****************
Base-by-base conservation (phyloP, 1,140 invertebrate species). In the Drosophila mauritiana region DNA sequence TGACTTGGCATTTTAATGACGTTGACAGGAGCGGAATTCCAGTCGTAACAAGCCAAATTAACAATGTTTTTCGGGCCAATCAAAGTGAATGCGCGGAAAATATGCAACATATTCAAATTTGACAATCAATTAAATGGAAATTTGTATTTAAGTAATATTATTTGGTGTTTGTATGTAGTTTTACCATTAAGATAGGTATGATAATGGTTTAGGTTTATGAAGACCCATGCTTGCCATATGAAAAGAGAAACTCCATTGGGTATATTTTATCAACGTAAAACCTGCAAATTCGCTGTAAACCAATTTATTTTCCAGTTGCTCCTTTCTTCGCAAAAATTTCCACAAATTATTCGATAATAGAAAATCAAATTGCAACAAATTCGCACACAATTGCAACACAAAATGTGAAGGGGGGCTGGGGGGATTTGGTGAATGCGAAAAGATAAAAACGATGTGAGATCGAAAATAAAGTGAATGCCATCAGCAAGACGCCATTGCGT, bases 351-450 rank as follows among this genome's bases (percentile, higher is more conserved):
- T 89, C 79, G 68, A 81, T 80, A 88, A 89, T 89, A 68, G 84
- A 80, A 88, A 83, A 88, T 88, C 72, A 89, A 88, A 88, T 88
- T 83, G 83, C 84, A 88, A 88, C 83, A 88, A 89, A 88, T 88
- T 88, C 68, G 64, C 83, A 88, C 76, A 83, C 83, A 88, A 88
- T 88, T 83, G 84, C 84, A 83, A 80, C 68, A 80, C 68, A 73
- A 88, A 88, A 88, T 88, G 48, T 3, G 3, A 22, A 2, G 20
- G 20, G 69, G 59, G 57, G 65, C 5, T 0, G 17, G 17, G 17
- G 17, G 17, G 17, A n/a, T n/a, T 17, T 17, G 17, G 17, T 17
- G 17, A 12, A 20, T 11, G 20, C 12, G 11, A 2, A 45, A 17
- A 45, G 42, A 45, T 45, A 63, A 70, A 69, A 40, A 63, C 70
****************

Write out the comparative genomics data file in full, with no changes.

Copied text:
Base-by-base conservation (phyloP, 1,140 invertebrate species). In the Drosophila mauritiana region DNA sequence TGACTTGGCATTTTAATGACGTTGACAGGAGCGGAATTCCAGTCGTAACAAGCCAAATTAACAATGTTTTTCGGGCCAATCAAAGTGAATGCGCGGAAAATATGCAACATATTCAAATTTGACAATCAATTAAATGGAAATTTGTATTTAAGTAATATTATTTGGTGTTTGTATGTAGTTTTACCATTAAGATAGGTATGATAATGGTTTAGGTTTATGAAGACCCATGCTTGCCATATGAAAAGAGAAACTCCATTGGGTATATTTTATCAACGTAAAACCTGCAAATTCGCTGTAAACCAATTTATTTTCCAGTTGCTCCTTTCTTCGCAAAAATTTCCACAAATTATTCGATAATAGAAAATCAAATTGCAACAAATTCGCACACAATTGCAACACAAAATGTGAAGGGGGGCTGGGGGGATTTGGTGAATGCGAAAAGATAAAAACGATGTGAGATCGAAAATAAAGTGAATGCCATCAGCAAGACGCCATTGCGT, bases 351-450 rank as follows among this genome's bases (percentile, higher is more conserved):
- T 89, C 79, G 68, A 81, T 80, A 88, A 89, T 89, A 68, G 84
- A 80, A 88, A 83, A 88, T 88, C 72, A 89, A 88, A 88, T 88
- T 83, G 83, C 84, A 88, A 88, C 83, A 88, A 89, A 88, T 88
- T 88, C 68, G 64, C 83, A 88, C 76, A 83, C 83, A 88, A 88
- T 88, T 83, G 84, C 84, A 83, A 80, C 68, A 80, C 68, A 73
- A 88, A 88, A 88, T 88, G 48, T 3, G 3, A 22, A 2, G 20
- G 20, G 69, G 59, G 57, G 65, C 5, T 0, G 17, G 17, G 17
- G 17, G 17, G 17, A n/a, T n/a, T 17, T 17, G 17, G 17, T 17
- G 17, A 12, A 20, T 11, G 20, C 12, G 11, A 2, A 45, A 17
- A 45, G 42, A 45, T 45, A 63, A 70, A 69, A 40, A 63, C 70